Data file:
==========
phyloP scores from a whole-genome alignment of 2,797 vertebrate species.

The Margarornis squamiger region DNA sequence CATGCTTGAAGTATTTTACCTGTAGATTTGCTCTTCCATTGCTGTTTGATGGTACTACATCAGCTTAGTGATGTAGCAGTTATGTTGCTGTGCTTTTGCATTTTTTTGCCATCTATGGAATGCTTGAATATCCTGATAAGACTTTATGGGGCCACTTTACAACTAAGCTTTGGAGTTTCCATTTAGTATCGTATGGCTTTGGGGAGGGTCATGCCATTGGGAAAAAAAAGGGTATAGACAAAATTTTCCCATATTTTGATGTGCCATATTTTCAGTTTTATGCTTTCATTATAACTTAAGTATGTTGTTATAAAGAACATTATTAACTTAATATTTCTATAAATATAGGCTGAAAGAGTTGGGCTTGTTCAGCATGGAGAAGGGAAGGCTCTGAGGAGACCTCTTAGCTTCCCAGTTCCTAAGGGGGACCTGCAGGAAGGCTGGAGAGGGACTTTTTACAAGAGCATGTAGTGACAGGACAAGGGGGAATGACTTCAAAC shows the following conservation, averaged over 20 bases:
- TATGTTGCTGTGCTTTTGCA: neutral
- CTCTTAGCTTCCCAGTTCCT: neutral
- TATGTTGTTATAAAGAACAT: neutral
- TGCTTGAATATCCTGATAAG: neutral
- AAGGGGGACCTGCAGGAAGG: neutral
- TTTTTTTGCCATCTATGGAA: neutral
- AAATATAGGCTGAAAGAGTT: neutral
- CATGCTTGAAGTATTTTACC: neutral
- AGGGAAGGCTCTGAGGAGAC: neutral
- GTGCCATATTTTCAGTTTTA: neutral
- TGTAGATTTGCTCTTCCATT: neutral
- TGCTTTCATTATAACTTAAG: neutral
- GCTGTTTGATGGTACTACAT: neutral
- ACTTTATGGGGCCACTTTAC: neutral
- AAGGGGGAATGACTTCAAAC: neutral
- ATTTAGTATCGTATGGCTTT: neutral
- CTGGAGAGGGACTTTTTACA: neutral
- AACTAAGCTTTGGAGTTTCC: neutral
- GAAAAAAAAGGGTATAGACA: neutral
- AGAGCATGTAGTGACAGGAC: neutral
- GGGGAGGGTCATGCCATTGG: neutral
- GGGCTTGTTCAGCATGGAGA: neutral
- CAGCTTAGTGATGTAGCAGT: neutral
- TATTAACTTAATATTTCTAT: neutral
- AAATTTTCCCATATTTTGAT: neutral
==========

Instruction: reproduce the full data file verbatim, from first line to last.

phyloP scores from a whole-genome alignment of 2,797 vertebrate species.

The Margarornis squamiger region DNA sequence CATGCTTGAAGTATTTTACCTGTAGATTTGCTCTTCCATTGCTGTTTGATGGTACTACATCAGCTTAGTGATGTAGCAGTTATGTTGCTGTGCTTTTGCATTTTTTTGCCATCTATGGAATGCTTGAATATCCTGATAAGACTTTATGGGGCCACTTTACAACTAAGCTTTGGAGTTTCCATTTAGTATCGTATGGCTTTGGGGAGGGTCATGCCATTGGGAAAAAAAAGGGTATAGACAAAATTTTCCCATATTTTGATGTGCCATATTTTCAGTTTTATGCTTTCATTATAACTTAAGTATGTTGTTATAAAGAACATTATTAACTTAATATTTCTATAAATATAGGCTGAAAGAGTTGGGCTTGTTCAGCATGGAGAAGGGAAGGCTCTGAGGAGACCTCTTAGCTTCCCAGTTCCTAAGGGGGACCTGCAGGAAGGCTGGAGAGGGACTTTTTACAAGAGCATGTAGTGACAGGACAAGGGGGAATGACTTCAAAC shows the following conservation, averaged over 20 bases:
- TATGTTGCTGTGCTTTTGCA: neutral
- CTCTTAGCTTCCCAGTTCCT: neutral
- TATGTTGTTATAAAGAACAT: neutral
- TGCTTGAATATCCTGATAAG: neutral
- AAGGGGGACCTGCAGGAAGG: neutral
- TTTTTTTGCCATCTATGGAA: neutral
- AAATATAGGCTGAAAGAGTT: neutral
- CATGCTTGAAGTATTTTACC: neutral
- AGGGAAGGCTCTGAGGAGAC: neutral
- GTGCCATATTTTCAGTTTTA: neutral
- TGTAGATTTGCTCTTCCATT: neutral
- TGCTTTCATTATAACTTAAG: neutral
- GCTGTTTGATGGTACTACAT: neutral
- ACTTTATGGGGCCACTTTAC: neutral
- AAGGGGGAATGACTTCAAAC: neutral
- ATTTAGTATCGTATGGCTTT: neutral
- CTGGAGAGGGACTTTTTACA: neutral
- AACTAAGCTTTGGAGTTTCC: neutral
- GAAAAAAAAGGGTATAGACA: neutral
- AGAGCATGTAGTGACAGGAC: neutral
- GGGGAGGGTCATGCCATTGG: neutral
- GGGCTTGTTCAGCATGGAGA: neutral
- CAGCTTAGTGATGTAGCAGT: neutral
- TATTAACTTAATATTTCTAT: neutral
- AAATTTTCCCATATTTTGAT: neutral